Ship subclassifications:

  • Het: Short for "heterosexual," this term refers to pairings involving a straight male/female couple. Het fanfic is "het fic."
  • Slash: Slash is a subgenre of fanfiction involving male/male pairings, usually non-canonical male/male pairings. The term originates from classic Star Trek fandom; early fans who shipped Kirk and Spock stylized the ship name as "Kirk/Spock," which led to calling the whole genre "slash." If two male characters have a lot of chemistry, you might say they're "slashy."

    For most of its existence, slash has been a controversial subject in fandom. Many fans believe slash is a subversive response to heteronormative canons, which rarely allow for the possibility that main characters can be queer. But a growing number of fans maintain that the tendency of slashers to fixate on mostly white male characters makes slash a deeply problematic and regressive genre.

    Slash is a huge part of modern fandom culture. As of Tumblr's last statistical analysis on the subject, it's pretty clear that the vast majority of pairings being shipped in fandom tend to be slash pairings. However, the major het ships in fandom, like Arrow's Olicity, seem to have more shippers in other locations on the internet — not just Tumblr, which is generally considered to be the contemporary hub of fandom online.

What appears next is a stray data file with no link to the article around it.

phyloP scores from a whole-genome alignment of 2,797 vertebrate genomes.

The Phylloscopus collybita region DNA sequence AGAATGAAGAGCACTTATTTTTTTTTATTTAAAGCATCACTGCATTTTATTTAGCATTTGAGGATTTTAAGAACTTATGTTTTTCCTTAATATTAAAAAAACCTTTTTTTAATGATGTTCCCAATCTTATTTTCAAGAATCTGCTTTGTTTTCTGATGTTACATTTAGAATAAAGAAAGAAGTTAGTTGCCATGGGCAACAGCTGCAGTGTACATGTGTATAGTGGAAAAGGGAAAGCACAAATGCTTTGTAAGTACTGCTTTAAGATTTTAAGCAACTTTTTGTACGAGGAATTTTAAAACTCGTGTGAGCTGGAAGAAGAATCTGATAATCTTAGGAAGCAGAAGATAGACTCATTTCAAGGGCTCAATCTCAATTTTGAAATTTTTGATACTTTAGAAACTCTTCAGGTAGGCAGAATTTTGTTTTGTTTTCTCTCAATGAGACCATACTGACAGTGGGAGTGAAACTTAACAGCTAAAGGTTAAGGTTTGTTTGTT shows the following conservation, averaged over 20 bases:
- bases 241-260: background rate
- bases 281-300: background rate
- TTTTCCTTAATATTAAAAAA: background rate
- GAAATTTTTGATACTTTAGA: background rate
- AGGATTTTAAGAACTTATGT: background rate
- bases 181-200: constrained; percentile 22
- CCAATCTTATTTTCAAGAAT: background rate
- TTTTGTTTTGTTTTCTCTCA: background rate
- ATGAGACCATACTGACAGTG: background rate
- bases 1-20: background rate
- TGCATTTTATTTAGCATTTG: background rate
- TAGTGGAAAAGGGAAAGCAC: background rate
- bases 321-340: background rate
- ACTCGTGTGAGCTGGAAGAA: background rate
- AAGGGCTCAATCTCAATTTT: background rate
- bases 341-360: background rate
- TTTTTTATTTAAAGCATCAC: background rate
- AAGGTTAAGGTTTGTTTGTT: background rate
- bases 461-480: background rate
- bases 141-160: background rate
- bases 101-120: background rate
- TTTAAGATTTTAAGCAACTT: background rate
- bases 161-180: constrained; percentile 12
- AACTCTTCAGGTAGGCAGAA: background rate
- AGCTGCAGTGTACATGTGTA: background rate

• Femslash: The female/female equivalent of slash. Femslashers generally want to be considered separately from "slash" in discussions of fandom because their ships are often quite different. Femslash has historically accounted for the smallest portion of fandom, but recently femslash pairings have surged in popularity thanks to major canonical queer ships like Korrasami for the TV show The Legend of Korra and Clexa for the TV show The 100, and non-canonical but still popular ones like Swanqueen within the fandom for the TV show Once Upon a Time.
  • Gen or genfic: Short for "general," genfic is what you get when your story isn't primarily concerned with romance. You can also be a "gen shipper," which paradoxically means you don't ship anyone in particular.